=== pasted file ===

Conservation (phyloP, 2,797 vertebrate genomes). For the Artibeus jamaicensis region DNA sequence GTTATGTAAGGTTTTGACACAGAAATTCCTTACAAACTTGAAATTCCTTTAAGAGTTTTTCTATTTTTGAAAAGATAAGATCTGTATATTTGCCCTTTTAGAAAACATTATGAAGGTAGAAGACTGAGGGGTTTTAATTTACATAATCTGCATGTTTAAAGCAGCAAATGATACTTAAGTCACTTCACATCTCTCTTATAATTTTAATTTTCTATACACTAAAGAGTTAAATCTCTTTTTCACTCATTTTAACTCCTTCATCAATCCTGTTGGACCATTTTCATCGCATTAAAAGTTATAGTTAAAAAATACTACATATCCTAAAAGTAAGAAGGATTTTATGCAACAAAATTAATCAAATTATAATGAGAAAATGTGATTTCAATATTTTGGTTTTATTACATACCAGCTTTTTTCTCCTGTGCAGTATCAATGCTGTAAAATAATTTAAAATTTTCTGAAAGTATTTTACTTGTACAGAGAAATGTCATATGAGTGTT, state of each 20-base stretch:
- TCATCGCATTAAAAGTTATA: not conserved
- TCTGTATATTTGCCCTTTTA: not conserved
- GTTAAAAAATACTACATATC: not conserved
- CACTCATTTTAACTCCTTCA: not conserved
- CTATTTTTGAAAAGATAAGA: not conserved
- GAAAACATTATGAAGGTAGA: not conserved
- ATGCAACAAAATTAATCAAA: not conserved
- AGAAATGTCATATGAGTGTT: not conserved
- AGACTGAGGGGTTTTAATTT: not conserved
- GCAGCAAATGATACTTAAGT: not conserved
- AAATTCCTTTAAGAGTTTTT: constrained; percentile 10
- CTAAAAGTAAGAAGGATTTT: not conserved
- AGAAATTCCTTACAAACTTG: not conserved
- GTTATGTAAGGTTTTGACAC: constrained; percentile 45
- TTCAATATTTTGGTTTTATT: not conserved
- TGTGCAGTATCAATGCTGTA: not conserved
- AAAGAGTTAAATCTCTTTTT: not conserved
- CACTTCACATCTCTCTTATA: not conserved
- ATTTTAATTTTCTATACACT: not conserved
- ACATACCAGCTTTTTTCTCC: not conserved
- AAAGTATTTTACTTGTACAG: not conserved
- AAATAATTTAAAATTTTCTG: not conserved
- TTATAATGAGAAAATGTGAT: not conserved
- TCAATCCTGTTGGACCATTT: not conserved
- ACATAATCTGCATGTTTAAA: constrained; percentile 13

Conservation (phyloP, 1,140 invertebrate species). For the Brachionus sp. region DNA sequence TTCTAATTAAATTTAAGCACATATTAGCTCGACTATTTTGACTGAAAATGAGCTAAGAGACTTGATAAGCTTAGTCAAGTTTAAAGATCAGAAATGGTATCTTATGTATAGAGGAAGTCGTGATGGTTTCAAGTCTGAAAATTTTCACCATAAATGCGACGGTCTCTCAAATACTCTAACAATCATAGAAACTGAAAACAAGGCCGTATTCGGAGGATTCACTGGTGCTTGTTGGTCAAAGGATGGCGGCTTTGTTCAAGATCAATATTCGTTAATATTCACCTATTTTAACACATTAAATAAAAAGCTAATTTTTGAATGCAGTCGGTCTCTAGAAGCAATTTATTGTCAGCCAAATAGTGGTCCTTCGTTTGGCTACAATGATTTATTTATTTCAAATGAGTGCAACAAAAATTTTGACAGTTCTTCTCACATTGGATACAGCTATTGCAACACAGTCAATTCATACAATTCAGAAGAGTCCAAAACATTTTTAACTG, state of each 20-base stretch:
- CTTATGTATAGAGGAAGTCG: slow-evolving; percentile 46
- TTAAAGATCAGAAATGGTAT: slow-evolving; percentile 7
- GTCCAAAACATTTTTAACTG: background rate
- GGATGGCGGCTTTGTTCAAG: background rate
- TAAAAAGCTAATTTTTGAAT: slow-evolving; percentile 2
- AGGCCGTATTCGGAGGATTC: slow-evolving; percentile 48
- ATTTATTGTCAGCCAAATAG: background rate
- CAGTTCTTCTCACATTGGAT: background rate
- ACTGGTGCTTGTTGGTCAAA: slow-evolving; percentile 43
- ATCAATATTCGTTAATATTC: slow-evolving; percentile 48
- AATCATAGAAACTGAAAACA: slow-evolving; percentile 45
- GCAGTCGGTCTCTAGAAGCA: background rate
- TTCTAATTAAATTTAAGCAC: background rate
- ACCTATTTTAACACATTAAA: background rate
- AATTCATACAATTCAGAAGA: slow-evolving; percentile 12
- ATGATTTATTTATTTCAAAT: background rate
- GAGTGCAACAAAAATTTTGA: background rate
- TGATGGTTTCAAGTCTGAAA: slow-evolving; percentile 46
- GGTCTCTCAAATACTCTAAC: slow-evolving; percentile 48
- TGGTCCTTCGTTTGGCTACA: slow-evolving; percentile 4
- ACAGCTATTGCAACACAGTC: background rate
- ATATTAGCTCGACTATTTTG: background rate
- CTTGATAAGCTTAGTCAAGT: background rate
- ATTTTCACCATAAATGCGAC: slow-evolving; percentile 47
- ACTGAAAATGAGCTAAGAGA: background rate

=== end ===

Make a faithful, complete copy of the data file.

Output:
Conservation (phyloP, 2,797 vertebrate genomes). For the Artibeus jamaicensis region DNA sequence GTTATGTAAGGTTTTGACACAGAAATTCCTTACAAACTTGAAATTCCTTTAAGAGTTTTTCTATTTTTGAAAAGATAAGATCTGTATATTTGCCCTTTTAGAAAACATTATGAAGGTAGAAGACTGAGGGGTTTTAATTTACATAATCTGCATGTTTAAAGCAGCAAATGATACTTAAGTCACTTCACATCTCTCTTATAATTTTAATTTTCTATACACTAAAGAGTTAAATCTCTTTTTCACTCATTTTAACTCCTTCATCAATCCTGTTGGACCATTTTCATCGCATTAAAAGTTATAGTTAAAAAATACTACATATCCTAAAAGTAAGAAGGATTTTATGCAACAAAATTAATCAAATTATAATGAGAAAATGTGATTTCAATATTTTGGTTTTATTACATACCAGCTTTTTTCTCCTGTGCAGTATCAATGCTGTAAAATAATTTAAAATTTTCTGAAAGTATTTTACTTGTACAGAGAAATGTCATATGAGTGTT, state of each 20-base stretch:
- TCATCGCATTAAAAGTTATA: not conserved
- TCTGTATATTTGCCCTTTTA: not conserved
- GTTAAAAAATACTACATATC: not conserved
- CACTCATTTTAACTCCTTCA: not conserved
- CTATTTTTGAAAAGATAAGA: not conserved
- GAAAACATTATGAAGGTAGA: not conserved
- ATGCAACAAAATTAATCAAA: not conserved
- AGAAATGTCATATGAGTGTT: not conserved
- AGACTGAGGGGTTTTAATTT: not conserved
- GCAGCAAATGATACTTAAGT: not conserved
- AAATTCCTTTAAGAGTTTTT: constrained; percentile 10
- CTAAAAGTAAGAAGGATTTT: not conserved
- AGAAATTCCTTACAAACTTG: not conserved
- GTTATGTAAGGTTTTGACAC: constrained; percentile 45
- TTCAATATTTTGGTTTTATT: not conserved
- TGTGCAGTATCAATGCTGTA: not conserved
- AAAGAGTTAAATCTCTTTTT: not conserved
- CACTTCACATCTCTCTTATA: not conserved
- ATTTTAATTTTCTATACACT: not conserved
- ACATACCAGCTTTTTTCTCC: not conserved
- AAAGTATTTTACTTGTACAG: not conserved
- AAATAATTTAAAATTTTCTG: not conserved
- TTATAATGAGAAAATGTGAT: not conserved
- TCAATCCTGTTGGACCATTT: not conserved
- ACATAATCTGCATGTTTAAA: constrained; percentile 13

Conservation (phyloP, 1,140 invertebrate species). For the Brachionus sp. region DNA sequence TTCTAATTAAATTTAAGCACATATTAGCTCGACTATTTTGACTGAAAATGAGCTAAGAGACTTGATAAGCTTAGTCAAGTTTAAAGATCAGAAATGGTATCTTATGTATAGAGGAAGTCGTGATGGTTTCAAGTCTGAAAATTTTCACCATAAATGCGACGGTCTCTCAAATACTCTAACAATCATAGAAACTGAAAACAAGGCCGTATTCGGAGGATTCACTGGTGCTTGTTGGTCAAAGGATGGCGGCTTTGTTCAAGATCAATATTCGTTAATATTCACCTATTTTAACACATTAAATAAAAAGCTAATTTTTGAATGCAGTCGGTCTCTAGAAGCAATTTATTGTCAGCCAAATAGTGGTCCTTCGTTTGGCTACAATGATTTATTTATTTCAAATGAGTGCAACAAAAATTTTGACAGTTCTTCTCACATTGGATACAGCTATTGCAACACAGTCAATTCATACAATTCAGAAGAGTCCAAAACATTTTTAACTG, state of each 20-base stretch:
- CTTATGTATAGAGGAAGTCG: slow-evolving; percentile 46
- TTAAAGATCAGAAATGGTAT: slow-evolving; percentile 7
- GTCCAAAACATTTTTAACTG: background rate
- GGATGGCGGCTTTGTTCAAG: background rate
- TAAAAAGCTAATTTTTGAAT: slow-evolving; percentile 2
- AGGCCGTATTCGGAGGATTC: slow-evolving; percentile 48
- ATTTATTGTCAGCCAAATAG: background rate
- CAGTTCTTCTCACATTGGAT: background rate
- ACTGGTGCTTGTTGGTCAAA: slow-evolving; percentile 43
- ATCAATATTCGTTAATATTC: slow-evolving; percentile 48
- AATCATAGAAACTGAAAACA: slow-evolving; percentile 45
- GCAGTCGGTCTCTAGAAGCA: background rate
- TTCTAATTAAATTTAAGCAC: background rate
- ACCTATTTTAACACATTAAA: background rate
- AATTCATACAATTCAGAAGA: slow-evolving; percentile 12
- ATGATTTATTTATTTCAAAT: background rate
- GAGTGCAACAAAAATTTTGA: background rate
- TGATGGTTTCAAGTCTGAAA: slow-evolving; percentile 46
- GGTCTCTCAAATACTCTAAC: slow-evolving; percentile 48
- TGGTCCTTCGTTTGGCTACA: slow-evolving; percentile 4
- ACAGCTATTGCAACACAGTC: background rate
- ATATTAGCTCGACTATTTTG: background rate
- CTTGATAAGCTTAGTCAAGT: background rate
- ATTTTCACCATAAATGCGAC: slow-evolving; percentile 47
- ACTGAAAATGAGCTAAGAGA: background rate